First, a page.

A Closer Look at How Pageviews Have Evolved Over Time

Are pageviews the most important web metric? The answer to that question could depend on when you started studying digital analytics, and what was most impactful in that time period.

For many digital publishers, reflecting on the history and evolution of online metrics — including pageviews — provides some valuable insight into the possible future of analytics. Let’s take a look at some of the major milestones in site measurement to explore how digital metrics have evolved into the current standard.

The Dawn of Digital Publishing

In the early ’90s, publishers finally came around to the idea of establishing a web presence — even though digital media has been around since the ’70s (and even earlier if you want to talk about asteroids and punch cards). After that, number crunchers began to wonder what metrics they could track to monitor  the success of these sites.

There were some stats available, of course, but they weren’t easy to find. Technicians and programmers dove deep into log files to read up on which pages users were viewing. Most visitors looked alike in the log files, with few personal details.  For this reason, pageviews were extremely important because they were one of the few easily quantifiable metrics.

The Cookies Monster

In the mid-90s, cookies came along to leave a digital trail on a user’s computer. A  digital Rosetta Stone was found. Suddenly, publishers knew where visitors came from, how long they stayed, if they were loyal, and where they went next. But, even then, they realized the necessity of contextualizing pageviews: Pageviews from return visitors? High value! Pageviews from users who looked at one page, then left? Not so much.

Once users got wise to the use of cookies, many wanted to opt out of being tracked. This skewed some of the metrics, often beyond usefulness. Analysts could report pageviews, but they weren’t entirely certain about their value.

The Advent of Audience Analysis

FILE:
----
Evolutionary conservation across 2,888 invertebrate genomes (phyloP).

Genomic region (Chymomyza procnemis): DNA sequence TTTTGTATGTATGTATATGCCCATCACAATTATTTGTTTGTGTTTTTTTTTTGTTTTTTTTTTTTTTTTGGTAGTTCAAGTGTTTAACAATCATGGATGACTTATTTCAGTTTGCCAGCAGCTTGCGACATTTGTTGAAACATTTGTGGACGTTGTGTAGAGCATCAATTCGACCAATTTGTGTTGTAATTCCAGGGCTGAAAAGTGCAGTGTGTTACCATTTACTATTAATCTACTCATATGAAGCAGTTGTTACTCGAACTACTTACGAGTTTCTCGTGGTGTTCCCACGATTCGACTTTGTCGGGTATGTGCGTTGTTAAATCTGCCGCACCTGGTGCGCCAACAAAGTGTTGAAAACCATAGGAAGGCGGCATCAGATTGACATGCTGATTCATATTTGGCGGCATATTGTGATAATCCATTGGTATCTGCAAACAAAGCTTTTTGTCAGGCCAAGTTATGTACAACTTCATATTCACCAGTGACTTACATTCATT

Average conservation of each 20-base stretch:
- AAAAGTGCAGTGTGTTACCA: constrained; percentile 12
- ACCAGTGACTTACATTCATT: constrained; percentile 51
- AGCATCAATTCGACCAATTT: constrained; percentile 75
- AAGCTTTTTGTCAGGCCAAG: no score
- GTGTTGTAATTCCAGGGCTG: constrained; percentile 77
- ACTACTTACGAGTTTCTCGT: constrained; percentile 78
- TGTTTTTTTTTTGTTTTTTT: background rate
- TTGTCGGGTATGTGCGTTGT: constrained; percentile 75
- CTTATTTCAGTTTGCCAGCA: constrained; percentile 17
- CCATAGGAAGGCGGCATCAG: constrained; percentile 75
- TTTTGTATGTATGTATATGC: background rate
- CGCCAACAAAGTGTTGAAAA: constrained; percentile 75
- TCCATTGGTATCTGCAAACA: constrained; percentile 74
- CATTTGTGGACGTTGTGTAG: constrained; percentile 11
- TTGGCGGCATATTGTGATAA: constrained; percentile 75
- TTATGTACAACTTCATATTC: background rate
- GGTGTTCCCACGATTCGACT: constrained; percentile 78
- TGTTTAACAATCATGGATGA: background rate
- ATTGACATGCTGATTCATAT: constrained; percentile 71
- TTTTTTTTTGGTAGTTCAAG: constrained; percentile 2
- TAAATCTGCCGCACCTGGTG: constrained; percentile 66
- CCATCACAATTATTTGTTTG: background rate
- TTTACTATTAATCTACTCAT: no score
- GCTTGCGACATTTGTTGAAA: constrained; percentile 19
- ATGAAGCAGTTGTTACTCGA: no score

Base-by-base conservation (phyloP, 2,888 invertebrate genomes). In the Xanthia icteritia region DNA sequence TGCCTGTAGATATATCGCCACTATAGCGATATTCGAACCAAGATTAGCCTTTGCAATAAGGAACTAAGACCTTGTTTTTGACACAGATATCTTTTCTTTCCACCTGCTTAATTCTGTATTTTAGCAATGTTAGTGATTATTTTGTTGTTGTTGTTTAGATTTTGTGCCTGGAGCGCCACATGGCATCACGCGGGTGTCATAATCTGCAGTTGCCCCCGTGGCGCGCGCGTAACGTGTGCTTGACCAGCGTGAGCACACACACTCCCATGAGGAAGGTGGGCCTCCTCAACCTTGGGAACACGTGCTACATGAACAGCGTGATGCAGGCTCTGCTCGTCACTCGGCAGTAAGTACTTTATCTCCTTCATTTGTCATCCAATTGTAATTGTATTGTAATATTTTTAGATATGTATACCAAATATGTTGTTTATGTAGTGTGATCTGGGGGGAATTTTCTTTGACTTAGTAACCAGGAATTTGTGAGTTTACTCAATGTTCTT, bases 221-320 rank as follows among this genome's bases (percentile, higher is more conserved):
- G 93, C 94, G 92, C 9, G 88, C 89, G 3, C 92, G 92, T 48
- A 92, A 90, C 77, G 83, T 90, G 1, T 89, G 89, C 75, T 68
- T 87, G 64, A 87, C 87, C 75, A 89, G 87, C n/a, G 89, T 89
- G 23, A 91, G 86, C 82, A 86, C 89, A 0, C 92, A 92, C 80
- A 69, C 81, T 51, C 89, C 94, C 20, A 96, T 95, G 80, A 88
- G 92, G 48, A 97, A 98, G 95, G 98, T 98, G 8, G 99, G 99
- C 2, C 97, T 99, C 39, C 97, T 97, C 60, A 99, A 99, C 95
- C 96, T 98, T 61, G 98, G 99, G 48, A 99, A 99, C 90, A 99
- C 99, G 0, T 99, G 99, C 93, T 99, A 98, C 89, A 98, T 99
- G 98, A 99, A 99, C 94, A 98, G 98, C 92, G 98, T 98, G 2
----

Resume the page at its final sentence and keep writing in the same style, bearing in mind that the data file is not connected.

In the late ’90s, several data analysis platforms launched using scripts that figured out how long a user stayed on a site, if he or she made a purchase, and other important details. During the next ten years, numerous players rose — such as Coremetrics and WebSideStory — and consolidated. The number of pageviews digital publishers tracked on their sites were easily influenced by the metrics delivered by the platform their media organization  hired.

Google Brings the Big Picture

In 2005, Google bought Urchin software and added the company to its analytics suite. When Google Analytics launched its robust new dashboard, it enabled users to combine cookies, server logs, and script tracking — and new levels of analysis were open to everyone. Publishers started envisioning complex (and sometimes confusing) metrics to explain the value of a pageview. Metrics such as time on site, number of clicks, and clicks from users who bookmarked the site were all tested. Some publishers started structuring their content to encourage clicks by using galleries and quizzes — believing that more pageviews equaled more ad impressions and dollars.

Tracking Behaviors and Cross-Channel

And more recently, platforms such as Parse.ly have helped to weed through the forest of metrics to uncover the most important data for digital publishers — including what content is driving visitors to their website, and why.

Are pageviews important? Yes, but not as important  as they used to be. Today, smart advertisers realize that clicks don’t always equal engagement, and this (in part)  has given rise to a new interest in engagement metrics.

Digital publishers need to adapt to the times and collaborate with analysts who understand the rapidly changing world of metrics. For example, ten years ago, few people would have predicted the rise of mobile over desktop pageviews. But that change happened, and there are many more on the way.

Parse.ly can help digital publishers to navigate the rapid shifts in the industry to uncover the most useful data. Check out our infographic on the evolution of the pageview, below.